In the face of strong national consumer spending and private sector employment gains, State Controller John Chiang released California’s December financial statement showing the General Fund is running a staggering cash deficit of $21 billion on an $88.5 billion budget. This imploding financial condition is a reflection of how California’s high businesses taxes and excessive regulations are accelerating the trend of businesses abandoning the state. According to Chiang:
“While we saw positive numbers in November, December’s totals failed to meet even the latest revenue projections. Coupled with higher spending tied to unrealized cost savings, these latest revenue figures create growing concern that legislative action may be needed in the near future to ensure that the State can meet its payment obligations.”
The above are “code words” that the state is financially dysfunctional and getting worse. The December report shows that compared to last year, California revenue, at $39.4 billion, is down by 11.2% due mostly to a 26.4% nose-dive in sales tax collection, and state spending of $52.3 billion is currently running 33% higher than the state’s revenue.
The Controller does not seem impressed that Governor Brown and the California State Legislature’s only solution to fix this budget mess is to relying on voters' willingness to approve an initiative to raise the already hefty sales tax they pay by 13% and add another surtax on the wealthy to generate $6.9 billion in revenue. Even if the public shocks pollsters and actually passes the tax increase, the non-partisan Legislative Analyst's Office (LAO) calculated the initiative would only generate $4.8 billion per year.
Prior to the Controller’s grim report of a $5.2 billion budget miss, the LAO had already estimated that state’s revenue would be $3.7 billion below forecast and “trigger” $2 billion of automatic budget cuts to K-14 education. The LAO’s estimate of a $13 billion deficit next year, due mostly to constitutionally required “settle up” payments for short-checking public schools in prior years, now looks like a $20 billion deficit.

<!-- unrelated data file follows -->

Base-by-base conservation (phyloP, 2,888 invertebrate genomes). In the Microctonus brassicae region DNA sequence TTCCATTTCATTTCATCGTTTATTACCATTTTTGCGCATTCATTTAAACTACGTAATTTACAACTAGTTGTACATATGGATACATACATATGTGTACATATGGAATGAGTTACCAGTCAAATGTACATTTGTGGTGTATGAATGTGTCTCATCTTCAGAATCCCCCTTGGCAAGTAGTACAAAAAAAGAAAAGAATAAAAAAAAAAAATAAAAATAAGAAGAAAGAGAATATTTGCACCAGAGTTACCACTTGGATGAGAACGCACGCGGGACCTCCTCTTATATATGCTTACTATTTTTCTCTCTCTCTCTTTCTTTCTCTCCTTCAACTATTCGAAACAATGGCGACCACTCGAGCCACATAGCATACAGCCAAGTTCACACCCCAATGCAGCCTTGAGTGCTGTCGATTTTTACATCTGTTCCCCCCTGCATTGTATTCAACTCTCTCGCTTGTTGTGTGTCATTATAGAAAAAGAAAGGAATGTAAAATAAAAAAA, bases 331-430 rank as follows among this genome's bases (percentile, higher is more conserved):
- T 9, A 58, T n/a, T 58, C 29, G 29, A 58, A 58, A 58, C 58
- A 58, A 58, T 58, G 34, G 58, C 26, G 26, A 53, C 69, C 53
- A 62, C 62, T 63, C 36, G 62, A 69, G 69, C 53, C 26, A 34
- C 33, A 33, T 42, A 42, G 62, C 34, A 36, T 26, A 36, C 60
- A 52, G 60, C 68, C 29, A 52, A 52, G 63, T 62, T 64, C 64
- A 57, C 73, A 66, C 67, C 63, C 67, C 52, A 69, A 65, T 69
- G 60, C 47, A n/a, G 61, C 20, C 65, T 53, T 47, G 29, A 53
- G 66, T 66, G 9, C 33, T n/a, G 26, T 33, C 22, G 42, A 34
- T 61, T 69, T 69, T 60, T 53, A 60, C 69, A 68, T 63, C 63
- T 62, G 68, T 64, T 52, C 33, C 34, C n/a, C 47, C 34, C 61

California’s budget projections are so consistently whacky, the Governor closed the “California Recovery website” this summer to avoid ridicule regarding its ludicrously optimistic recovery projections. Despite creating one of the most unfriendly business climates in the nation, California socialist politicians were able to do “vida loca” spending on the economic momentum of an epic 20 year real estate boom. With the real estate bust now in its fourth year, California ranks third in the nation in foreclosures and, according to “The Foreclosure Radar Report”, is one of only two states in the nation where foreclosures increased in December.
The credit rating agencies will undoubtedly take a very hard look at downgrading California’s municipal bond debt, which is already the worst rated in the nation at only two notches above junk. But the budget disaster also spells bad news for the credit ratings of California local government. Earlier this year, the Legislature passed a law striping $2 billion per year from state’s 400 redevelopment agencies to augment their own budget shortfall.
Moody's Investor Services immediately put $11.6 billion of California tax allocation bonds on review for a possible downgrade. Moody’s stated: “If left unchanged, this law would be significantly negative for bondholder credit. This legislation could result in multi-notch downgrades on bonds of the dissolved redevelopment agencies.”
Perhaps California’s budget problems can be best understood from a Fox Television interview of Joseph Vranich, President of the “Business Relocation Coach”, who makes his living moving companies out of California to avoid the "high businesses taxes and excessive regulations imposed on commercial enterprises of all types. Costs are illustrated by the fact that a business leaving the City of Los Angeles for a nearby county can save up to 20% in costs while moving to another state can save up to 40% in costs.”
Vranich pointed out that in the first half of 2011, there were 129 companies with 100 or more employees that moved out of the state. This averages 5.4 larger companies leaving for “greener pastures” per week, versus 3.9 per week in 2010 and only 1 per week in 2009. The top relocation destination is not China but rather neighboring business friendly states of Texas, Arizona, Colorado, Nevada and Utah.
British Prime Minister Margaret Thatcher, in a TV interview in 1976, famously said: “Socialist governments traditionally do make a financial mess. They always run out of other people's money. It's quite a characteristic of them". Had she lived in California 35 years later, she would have added: “or else the other people will take their money and just leave!”
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